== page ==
KINGSTON –– The media fraternity was plunged further into mourning Monday with the passing of veteran journalist Gary Spaulding, a mere 72 hours after his Gleaner co-worker and friend Glenroy Sinclair died after suffering a heart attack on Friday.
Spaulding’s body was found in the bathroom of his Hughenden, St Andrew, home by police who were forced to break into the building.
The 52-year-old Spaulding covered Parliament as well as political and other public issues for over 20 years.
Monday, members of the media fraternity and politicians gathered outside his home in shock.
“Naturally, the entire family is grieving,” Gleaner Managing Director Christopher Barnes told the Jamaica Observer Monday. “Gary has been with us since I have been at the Gleaner Company almost ten years. He is a well-loved, respectable member of staff. He put everything into his work; he is passionate. Certainly, he leaves a void in The Gleaner in terms of his political coverage, his investigative reporting which Jamaica so needs.
“What makes this worse for the family is that this is the second loss we have had. We lost Sinclair, we lost two valuable members of staff. I am pretty sure that the entire company is grieving as we stand here. We have to make sure that we are there for everyone who is grieving,” Barnes added.
“We have grief counsellors in the building who are likely to be working round the clock between Tuesday, tomorrow and however long it will take,” he said. “Their memories will live with the staff . . . . Sad day, but we shall persevere.”
The Gleaner’s Senior News Editor Arthur Hall, who was a personal friend of Spaulding since their days at Kingston College, recalled their relationship.
“Gary’s children –– Andre, Ker-Kay, Kerry, Kayla and Kelsie – they grew up in my hands. My son called Gary ‘Uncle Gary’ and we ate at each other’s house. We socialise and I think in terms of a reporter Gary was a top draw,” Hall said.
“Gary and I have worked together now for the last 16 years. We knew each other for many more years than that, but we worked together at the RJR Communication Group [and] the last eight years at the Gleaner Company.”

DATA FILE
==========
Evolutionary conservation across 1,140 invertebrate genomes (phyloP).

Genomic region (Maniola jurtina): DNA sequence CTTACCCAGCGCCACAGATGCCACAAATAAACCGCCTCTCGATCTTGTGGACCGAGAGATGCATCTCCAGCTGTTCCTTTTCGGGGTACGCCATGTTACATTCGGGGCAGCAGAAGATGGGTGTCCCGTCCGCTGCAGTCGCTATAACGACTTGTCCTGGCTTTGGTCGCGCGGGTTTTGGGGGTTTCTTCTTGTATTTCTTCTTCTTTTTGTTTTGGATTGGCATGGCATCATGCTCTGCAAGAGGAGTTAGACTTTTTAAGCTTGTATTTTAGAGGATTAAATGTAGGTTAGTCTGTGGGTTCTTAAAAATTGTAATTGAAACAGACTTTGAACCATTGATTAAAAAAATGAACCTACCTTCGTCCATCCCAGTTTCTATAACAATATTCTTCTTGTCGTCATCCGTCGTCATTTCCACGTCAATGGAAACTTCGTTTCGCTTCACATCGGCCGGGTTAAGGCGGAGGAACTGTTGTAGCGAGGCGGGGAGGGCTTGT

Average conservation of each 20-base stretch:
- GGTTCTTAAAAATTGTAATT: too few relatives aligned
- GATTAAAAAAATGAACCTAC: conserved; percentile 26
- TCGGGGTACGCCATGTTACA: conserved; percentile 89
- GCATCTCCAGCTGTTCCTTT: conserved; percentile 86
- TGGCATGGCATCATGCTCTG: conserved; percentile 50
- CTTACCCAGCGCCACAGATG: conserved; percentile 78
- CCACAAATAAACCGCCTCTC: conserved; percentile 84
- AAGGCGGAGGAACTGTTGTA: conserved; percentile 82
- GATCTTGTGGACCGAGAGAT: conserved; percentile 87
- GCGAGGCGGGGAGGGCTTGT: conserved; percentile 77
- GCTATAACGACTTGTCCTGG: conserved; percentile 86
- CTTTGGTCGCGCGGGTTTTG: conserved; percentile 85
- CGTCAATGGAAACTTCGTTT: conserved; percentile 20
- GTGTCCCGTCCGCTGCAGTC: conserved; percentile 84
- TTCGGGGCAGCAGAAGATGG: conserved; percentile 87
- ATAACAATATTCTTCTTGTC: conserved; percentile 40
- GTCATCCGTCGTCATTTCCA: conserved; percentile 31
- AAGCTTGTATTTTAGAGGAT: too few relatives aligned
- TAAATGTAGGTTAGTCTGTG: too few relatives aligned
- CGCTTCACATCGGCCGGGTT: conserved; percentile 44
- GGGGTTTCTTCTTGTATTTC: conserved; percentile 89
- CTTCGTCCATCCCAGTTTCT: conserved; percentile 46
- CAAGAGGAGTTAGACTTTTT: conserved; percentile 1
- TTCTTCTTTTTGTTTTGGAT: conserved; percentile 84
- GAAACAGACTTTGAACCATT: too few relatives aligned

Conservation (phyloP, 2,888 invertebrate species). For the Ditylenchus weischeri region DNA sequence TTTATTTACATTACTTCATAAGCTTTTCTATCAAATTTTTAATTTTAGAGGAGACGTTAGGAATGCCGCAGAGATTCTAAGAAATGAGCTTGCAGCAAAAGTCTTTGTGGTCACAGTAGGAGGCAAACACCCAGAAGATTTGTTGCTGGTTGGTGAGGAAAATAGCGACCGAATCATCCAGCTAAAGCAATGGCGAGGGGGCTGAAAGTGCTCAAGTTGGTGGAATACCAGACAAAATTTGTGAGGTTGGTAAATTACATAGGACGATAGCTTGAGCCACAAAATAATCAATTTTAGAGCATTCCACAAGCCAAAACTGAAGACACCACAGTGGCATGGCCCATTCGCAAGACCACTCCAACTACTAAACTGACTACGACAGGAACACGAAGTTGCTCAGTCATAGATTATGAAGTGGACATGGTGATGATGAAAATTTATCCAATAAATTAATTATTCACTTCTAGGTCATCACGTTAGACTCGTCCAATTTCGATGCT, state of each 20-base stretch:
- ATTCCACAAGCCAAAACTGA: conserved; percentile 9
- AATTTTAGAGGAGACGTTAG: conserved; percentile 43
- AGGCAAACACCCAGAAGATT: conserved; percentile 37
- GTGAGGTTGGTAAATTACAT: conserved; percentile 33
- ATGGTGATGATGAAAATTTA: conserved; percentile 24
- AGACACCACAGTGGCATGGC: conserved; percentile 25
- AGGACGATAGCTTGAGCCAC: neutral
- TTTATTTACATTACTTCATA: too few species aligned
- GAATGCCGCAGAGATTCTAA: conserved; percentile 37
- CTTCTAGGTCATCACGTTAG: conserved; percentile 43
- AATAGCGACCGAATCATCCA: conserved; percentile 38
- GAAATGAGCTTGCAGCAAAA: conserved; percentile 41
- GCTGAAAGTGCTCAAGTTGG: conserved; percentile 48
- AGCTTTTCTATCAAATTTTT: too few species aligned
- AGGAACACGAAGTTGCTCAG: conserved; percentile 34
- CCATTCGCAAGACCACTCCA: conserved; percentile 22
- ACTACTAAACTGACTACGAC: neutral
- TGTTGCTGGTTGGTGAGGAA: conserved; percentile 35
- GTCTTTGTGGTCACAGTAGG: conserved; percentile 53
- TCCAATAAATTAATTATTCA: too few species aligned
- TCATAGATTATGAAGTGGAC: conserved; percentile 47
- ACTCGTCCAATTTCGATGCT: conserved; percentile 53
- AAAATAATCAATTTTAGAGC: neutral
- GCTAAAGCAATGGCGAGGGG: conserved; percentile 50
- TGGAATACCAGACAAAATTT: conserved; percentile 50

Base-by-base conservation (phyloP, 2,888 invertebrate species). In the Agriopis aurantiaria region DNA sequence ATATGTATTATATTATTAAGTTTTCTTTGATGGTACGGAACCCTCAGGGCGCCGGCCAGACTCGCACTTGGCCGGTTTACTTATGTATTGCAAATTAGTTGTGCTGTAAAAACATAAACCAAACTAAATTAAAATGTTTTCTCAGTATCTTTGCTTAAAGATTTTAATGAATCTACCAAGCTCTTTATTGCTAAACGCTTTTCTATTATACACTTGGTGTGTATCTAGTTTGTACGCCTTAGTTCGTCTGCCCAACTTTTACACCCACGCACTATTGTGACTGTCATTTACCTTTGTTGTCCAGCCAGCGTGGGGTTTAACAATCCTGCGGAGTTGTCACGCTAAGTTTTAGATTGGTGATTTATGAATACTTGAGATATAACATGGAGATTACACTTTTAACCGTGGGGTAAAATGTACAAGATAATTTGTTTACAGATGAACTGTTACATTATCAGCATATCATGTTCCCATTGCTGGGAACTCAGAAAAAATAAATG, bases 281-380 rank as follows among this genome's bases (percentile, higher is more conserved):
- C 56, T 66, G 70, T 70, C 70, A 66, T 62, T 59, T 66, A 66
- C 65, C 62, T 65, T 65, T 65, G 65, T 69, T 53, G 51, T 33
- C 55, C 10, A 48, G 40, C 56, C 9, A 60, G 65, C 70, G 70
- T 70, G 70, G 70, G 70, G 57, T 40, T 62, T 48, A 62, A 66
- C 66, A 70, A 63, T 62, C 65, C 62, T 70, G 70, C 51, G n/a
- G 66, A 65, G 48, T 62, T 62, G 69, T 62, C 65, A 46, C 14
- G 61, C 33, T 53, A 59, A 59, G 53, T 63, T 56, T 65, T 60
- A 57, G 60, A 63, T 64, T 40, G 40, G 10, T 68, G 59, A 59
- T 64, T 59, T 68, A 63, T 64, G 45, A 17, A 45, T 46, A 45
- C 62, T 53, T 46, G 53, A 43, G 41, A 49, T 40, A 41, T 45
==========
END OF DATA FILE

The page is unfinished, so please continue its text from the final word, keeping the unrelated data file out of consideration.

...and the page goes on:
He described Spaulding as one of the finest political reporters he had worked with. “He covered Parliament as well as any other beat. I think [only] Balford Henry and Earl Moxam would be from this era [who] could cover Parliament as well as Gary did. Outside of that, he covered politics, but Gary was such a rounded reporter,” Hall said.
He said that he last spoke to Spaulding on Friday.
“He did a story for me in the Sunday Gleaner, which was a look at Andrew Holness’s first one hundred days [in office]. He called me on Friday and asked if I was satisfied with the story,” Hall recalled.
Senior Manager Human Resource and Administration at the Gleaner Company Anthony O’Gilvie, who shared the same sentiments, said that the company has lost two major journalists and that they will do everything to remember them in a positive way.
In addition to his stints at The Gleaner and Radio Jamaica, Spaulding worked at the
Jamaica Observer from October 1994 to May 1997 covering mostly politics and Parliament.
“He was one of the sharpest reporters on both beats,” recalled the Observer’s executive editor, publications Vernon Davidson.
“We could always depend on Gary to not only get the news, but the news behind the news. I particularly enjoyed reading his commentaries on politics and was always interested to hear his views on current issues, particularly when he was a guest on Earl Moxam’s That’s A Wrap on RJR on Sundays,” Davidson added.
“He will be sorely missed by the profession and the Observer extends condolence to his family, as well as to Glenroy’s family, and our colleagues at The Gleaner who have suffered a terrible double tragedy,” Davidson said.